National Institute of Justice's Laporte to discuss forensic science

October 09, 2012

UNIVERSITY PARK, Pa. -- A free, public lecture about the application of forensic-science research to criminal cases, "Forensic Science: A Discussion on the Importance of Research and Practical Applications in High-Profile Cases," will be given at 12:20 p.m. Oct. 22 in 112 Borland Building on the Penn State University Park campus. Gerald LaPorte, associate director and forensic policy program manager in the Office of Investigative and Forensic Sciences at the National Institute of Justice (NIJ), will present the final of three presentations on forensic science and its use as a law enforcement tool in Penn State's 2012 Forensic Science Lecture Series.

As the associate director and forensic policy program manager at the NIJ, LaPorte is responsible for providing expert analysis and advice for agency-wide programs and for issues of national impact relating to forensic science. He also manages post-conviction DNA testing and fundamental research in forensic-science programs. LaPorte is a member of the American Academy of Forensic Sciences, the Mid-Atlantic Association of Forensic Scientists, the Midwestern Association of Forensic Scientists and the American Society of Questioned Document Examiners. In addition, he is co-chairman on the Standards, Practices and Protocols Interagency Working Grouping within the Subcommittee on Forensic Science and serves on the American Standards for Testing and Materials E30.02 Forensic Committee. LaPorte has published papers in the Journal of Forensic Sciences, Forensic Science International and numerous other professional journals, and he has contributed chapters to textbooks.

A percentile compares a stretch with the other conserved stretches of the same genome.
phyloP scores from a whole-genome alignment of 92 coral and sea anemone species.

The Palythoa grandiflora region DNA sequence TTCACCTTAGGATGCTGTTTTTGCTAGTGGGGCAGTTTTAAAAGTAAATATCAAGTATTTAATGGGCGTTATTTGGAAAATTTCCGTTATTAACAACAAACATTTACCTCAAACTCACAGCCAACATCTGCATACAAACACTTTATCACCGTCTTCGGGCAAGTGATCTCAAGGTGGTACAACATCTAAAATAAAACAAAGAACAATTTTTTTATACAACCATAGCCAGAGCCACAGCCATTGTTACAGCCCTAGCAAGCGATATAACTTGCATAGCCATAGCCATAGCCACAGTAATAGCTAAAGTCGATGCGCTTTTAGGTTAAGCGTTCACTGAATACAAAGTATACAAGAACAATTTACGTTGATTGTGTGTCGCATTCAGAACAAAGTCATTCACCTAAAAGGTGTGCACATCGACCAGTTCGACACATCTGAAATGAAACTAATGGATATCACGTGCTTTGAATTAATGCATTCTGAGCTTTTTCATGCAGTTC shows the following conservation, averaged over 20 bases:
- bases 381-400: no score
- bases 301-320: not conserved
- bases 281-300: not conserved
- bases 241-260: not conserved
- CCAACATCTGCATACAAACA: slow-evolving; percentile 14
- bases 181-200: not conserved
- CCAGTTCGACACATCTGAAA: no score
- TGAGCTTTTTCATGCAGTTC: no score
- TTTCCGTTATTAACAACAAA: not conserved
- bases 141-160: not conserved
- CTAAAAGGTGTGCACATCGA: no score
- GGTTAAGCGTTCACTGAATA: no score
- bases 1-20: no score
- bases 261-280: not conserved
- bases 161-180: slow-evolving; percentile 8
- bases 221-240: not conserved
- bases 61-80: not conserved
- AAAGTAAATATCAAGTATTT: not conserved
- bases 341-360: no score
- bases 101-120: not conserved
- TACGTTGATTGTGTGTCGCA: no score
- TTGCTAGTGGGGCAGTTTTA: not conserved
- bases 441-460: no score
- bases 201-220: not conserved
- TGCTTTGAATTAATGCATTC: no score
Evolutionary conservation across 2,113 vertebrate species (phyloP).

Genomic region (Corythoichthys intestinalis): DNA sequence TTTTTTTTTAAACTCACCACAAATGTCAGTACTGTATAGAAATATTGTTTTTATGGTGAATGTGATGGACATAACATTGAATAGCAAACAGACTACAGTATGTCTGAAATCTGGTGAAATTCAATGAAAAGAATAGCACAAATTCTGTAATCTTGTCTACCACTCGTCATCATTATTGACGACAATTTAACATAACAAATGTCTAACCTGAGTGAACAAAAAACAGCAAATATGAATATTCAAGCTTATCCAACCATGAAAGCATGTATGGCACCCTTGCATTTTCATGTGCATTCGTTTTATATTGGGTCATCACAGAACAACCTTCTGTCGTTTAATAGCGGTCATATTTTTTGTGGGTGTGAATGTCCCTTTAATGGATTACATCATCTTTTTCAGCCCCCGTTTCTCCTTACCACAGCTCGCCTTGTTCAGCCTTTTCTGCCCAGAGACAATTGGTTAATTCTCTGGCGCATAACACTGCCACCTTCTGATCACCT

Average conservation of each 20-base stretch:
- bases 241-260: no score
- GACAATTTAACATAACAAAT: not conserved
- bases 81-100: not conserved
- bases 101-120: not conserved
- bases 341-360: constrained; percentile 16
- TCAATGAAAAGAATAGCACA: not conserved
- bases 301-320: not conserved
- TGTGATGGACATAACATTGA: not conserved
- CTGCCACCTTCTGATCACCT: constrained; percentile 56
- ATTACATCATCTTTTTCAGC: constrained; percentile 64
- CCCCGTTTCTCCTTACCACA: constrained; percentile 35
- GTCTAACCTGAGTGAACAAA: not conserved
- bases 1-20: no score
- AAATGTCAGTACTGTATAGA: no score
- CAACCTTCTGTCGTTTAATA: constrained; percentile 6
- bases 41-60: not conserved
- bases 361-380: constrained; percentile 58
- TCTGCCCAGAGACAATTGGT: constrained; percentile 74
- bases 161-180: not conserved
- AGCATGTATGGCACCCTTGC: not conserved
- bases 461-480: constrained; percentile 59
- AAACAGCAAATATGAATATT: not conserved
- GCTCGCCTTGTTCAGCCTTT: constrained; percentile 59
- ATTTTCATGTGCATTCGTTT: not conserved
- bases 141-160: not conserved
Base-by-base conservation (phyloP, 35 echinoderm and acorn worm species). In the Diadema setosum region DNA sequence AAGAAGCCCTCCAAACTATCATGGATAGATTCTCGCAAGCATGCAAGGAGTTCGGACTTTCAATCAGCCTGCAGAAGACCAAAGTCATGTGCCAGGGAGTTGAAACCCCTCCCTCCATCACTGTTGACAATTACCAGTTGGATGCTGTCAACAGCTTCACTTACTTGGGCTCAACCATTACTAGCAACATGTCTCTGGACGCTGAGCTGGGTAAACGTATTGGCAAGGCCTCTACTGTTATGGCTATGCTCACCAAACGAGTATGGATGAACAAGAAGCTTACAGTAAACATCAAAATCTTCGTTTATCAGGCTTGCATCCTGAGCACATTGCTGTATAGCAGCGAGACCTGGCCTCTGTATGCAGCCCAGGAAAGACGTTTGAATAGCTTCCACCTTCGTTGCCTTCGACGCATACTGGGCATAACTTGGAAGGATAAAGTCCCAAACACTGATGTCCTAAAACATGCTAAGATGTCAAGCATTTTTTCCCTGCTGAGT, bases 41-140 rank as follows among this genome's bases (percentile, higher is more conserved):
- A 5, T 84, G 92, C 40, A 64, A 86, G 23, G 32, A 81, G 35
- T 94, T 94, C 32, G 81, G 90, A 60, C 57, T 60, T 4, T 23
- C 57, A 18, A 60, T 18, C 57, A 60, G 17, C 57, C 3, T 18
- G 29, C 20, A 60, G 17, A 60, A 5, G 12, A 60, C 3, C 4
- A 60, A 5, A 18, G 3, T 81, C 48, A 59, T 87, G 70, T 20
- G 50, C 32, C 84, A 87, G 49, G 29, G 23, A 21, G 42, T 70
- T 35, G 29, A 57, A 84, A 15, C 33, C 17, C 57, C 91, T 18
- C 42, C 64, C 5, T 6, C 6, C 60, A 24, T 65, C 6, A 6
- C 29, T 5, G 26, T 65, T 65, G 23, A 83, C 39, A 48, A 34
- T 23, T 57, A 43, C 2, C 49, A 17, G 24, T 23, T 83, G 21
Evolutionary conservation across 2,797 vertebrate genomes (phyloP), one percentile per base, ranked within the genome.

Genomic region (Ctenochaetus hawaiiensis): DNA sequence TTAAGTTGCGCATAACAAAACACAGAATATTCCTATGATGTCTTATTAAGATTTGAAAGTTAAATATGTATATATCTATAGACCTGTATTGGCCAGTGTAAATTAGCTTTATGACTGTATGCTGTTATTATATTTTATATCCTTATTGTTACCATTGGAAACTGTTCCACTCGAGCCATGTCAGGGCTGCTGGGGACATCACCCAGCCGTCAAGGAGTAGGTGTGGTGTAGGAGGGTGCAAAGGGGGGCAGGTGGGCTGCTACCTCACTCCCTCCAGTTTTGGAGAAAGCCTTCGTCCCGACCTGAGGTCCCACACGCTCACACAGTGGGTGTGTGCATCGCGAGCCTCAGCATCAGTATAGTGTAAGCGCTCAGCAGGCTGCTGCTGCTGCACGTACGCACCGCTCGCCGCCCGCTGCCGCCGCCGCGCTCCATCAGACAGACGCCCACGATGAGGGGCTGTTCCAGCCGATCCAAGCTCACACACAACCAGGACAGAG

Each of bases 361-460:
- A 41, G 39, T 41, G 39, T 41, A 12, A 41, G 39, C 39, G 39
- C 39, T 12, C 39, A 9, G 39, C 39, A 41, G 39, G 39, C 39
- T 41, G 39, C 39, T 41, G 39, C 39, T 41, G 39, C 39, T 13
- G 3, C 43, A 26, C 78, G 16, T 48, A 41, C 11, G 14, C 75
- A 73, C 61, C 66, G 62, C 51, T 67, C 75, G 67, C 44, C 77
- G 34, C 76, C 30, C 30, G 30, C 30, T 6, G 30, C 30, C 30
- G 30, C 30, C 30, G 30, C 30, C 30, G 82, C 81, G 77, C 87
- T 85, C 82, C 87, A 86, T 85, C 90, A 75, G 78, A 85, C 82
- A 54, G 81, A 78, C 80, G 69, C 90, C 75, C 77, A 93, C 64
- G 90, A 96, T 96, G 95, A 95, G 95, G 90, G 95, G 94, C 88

LaPorte received a bachelor's degree in biology from University of Windsor in Canada in 1990. He received a master's degree in forensic science from the University of Alabama at Birmingham in 1994.

The Penn State 2012 Forensic Science Lecture Series is sponsored by the Penn State Eberly College of Science. For more information, contact the Forensic Science Program at 814-863-6758 or email

  • Gerald LaPorte will discuss the importance of forensic science research in high-profile criminal cases during a free public lecture Oct. 22.

    IMAGE: Penn State

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Last Updated January 09, 2015